In the ancient French city of Reims there is a magnificent turreted town house that dates from the 13th century. It is surrounded by a light-colored wall with a large plaque commemorating the time when 17-year-old Joan of Arc brought Charles VII to Reims to be crowned in 1429.
But hidden behind the wall is something extraordinary: a rarely visited garden filled with architectural ruins and flowerbeds of wild roses. Collected by one man following the armistice of 1918, this haunting graveyard of forgotten doorways, columns, and archways tells the story of one France’s most historic cities, and its almost complete destruction during World War I.
Located in the bucolic Champagne-Ardennes region of northeastern France, Reims has been the traditional crowning site of the kings of France since the 11th century. The old city is dominated by the 800-year-old cathedral of Notre-Dame de Reims and the Romanesque Saint Remi Basilica, while the countryside is dotted with the vineyards of prestigious champagne houses, like Veuve Clicquot, that go back hundreds of years.
As the German army poured through Belgium and into France in the autumn of 1914, Reims became a key strategic target–both tactically, as it was a gateway to Paris, about 80 miles away, and in terms of French morale. The city was swiftly captured just a month after war had been declared, although the Germans only occupied the city for eight days, until the Allied victory at the Marne forced them to withdraw.
The massed German army promptly took up a new position on the ridges of the champagne vineyards a few miles to the north east of the city, where as part of their giant western front trench system, they would stay until near the end of the war.
Unable to recapture Reims, the Germans decided to reduce it to ruins. For four years, the German artillery pulverized the ancient city, all but obliterating it. High explosives and incendiary shells rained upon the city almost continually, as fires engulfed the city. On April 1st, 1917 alone, over 2,800 shells exploded on Reims. The next night, a further 2,100 shells fell on the city.
Incredibly, the citizens of Reims largely refused to leave their besieged home. Most sought safety in the caves buried hundreds of feet deep underneath the Pommery champagne house.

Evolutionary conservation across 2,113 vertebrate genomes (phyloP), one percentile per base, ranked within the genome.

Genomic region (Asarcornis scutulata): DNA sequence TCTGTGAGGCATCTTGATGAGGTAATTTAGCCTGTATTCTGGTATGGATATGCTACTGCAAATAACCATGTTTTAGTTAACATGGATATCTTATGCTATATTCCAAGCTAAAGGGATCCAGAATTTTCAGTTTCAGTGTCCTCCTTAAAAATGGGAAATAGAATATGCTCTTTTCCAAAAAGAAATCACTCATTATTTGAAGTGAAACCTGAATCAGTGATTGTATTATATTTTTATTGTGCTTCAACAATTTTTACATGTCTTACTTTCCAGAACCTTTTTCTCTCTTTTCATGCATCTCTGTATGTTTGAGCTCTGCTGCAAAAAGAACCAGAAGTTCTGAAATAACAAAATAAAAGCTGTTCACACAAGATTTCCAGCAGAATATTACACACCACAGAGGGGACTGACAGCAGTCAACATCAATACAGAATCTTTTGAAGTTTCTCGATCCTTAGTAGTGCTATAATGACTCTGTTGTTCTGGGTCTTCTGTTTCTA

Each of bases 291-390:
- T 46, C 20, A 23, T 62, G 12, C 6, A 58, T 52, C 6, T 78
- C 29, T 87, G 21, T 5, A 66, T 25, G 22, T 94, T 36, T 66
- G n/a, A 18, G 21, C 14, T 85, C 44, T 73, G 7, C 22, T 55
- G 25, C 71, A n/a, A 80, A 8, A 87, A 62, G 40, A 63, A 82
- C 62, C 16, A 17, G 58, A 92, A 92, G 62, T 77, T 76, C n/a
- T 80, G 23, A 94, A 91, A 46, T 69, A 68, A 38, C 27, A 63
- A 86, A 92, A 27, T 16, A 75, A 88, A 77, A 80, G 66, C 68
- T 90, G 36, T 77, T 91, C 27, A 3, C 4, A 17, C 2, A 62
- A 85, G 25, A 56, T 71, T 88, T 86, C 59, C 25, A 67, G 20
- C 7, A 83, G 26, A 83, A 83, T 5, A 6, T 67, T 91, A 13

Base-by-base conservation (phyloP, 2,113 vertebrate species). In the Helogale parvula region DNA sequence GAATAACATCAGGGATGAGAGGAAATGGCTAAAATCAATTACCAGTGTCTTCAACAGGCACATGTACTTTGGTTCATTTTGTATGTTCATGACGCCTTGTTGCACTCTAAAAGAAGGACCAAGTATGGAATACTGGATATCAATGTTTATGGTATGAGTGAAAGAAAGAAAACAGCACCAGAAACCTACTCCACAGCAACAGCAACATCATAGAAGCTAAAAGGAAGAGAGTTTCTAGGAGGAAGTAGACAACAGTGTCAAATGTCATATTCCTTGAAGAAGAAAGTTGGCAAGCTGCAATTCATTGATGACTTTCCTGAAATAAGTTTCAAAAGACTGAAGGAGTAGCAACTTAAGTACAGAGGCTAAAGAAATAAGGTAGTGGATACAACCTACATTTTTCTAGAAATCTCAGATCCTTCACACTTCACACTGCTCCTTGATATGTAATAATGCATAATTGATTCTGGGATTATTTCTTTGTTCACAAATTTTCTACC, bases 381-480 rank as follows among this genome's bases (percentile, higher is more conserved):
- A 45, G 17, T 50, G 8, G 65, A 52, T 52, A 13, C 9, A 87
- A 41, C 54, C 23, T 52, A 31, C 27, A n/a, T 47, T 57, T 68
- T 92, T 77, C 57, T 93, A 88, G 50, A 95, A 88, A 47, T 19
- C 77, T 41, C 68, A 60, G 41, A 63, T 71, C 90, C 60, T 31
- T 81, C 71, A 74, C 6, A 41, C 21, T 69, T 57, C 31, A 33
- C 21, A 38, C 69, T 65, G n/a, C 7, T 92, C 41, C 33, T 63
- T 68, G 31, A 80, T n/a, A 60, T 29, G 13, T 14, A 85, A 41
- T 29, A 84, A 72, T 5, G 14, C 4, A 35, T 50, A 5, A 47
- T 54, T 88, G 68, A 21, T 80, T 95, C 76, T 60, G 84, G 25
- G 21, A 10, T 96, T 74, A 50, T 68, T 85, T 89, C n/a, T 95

By the end of the war, 80 percent of the city where French kings had been crowned for nearly a thousand years had disappeared. Of the city’s 14,000 buildings, only about 5,000 remained, including large parts of the Cathedral, which the Germans purposely spared. Reims was the hardest-hit large city in France. In 1919, the President of the French Republic conferred the Legion of Honor upon the whole town, dedicated to the “martyred city, destroyed by an infuriated enemy, powerless to hold it.”
Faced with the giant task of rebuilding the city virtually from scratch, hundreds of architects were invited to Reims, and given nearly free reign to redesign the ruined city. Some 6,500 new buildings were constructed during the 1920s, mostly in the Art Deco style. Visitors walking along the boulevards today will see important civic buildings in a diverse array of modernist styles.
But centuries of French building history would have been all but lost in the rubble, but for the efforts of one man.
Hugues Krafft was born in Paris to a German father in 1853, but moved to Reims in the late 19th century to work in the lucrative champagne trade. Looking to buy a suitably grand home, he purchased an old town house, called the Hotel le Vergeur, which overlooked the old market square, where linens, wheat and champagne had been traded for centuries.
The turreted home was severely damaged in World War I. In the 1920s, Krafft restored most of the townhouse to its original beauty, but left one wrecked section standing. That is the Pavilion Coquebert. The crumbling masonry and blasted architecture of the Pavilion, which dates to the 17th century, gives a poignant glimpse into how the rest of the devastated city would have looked in 1918.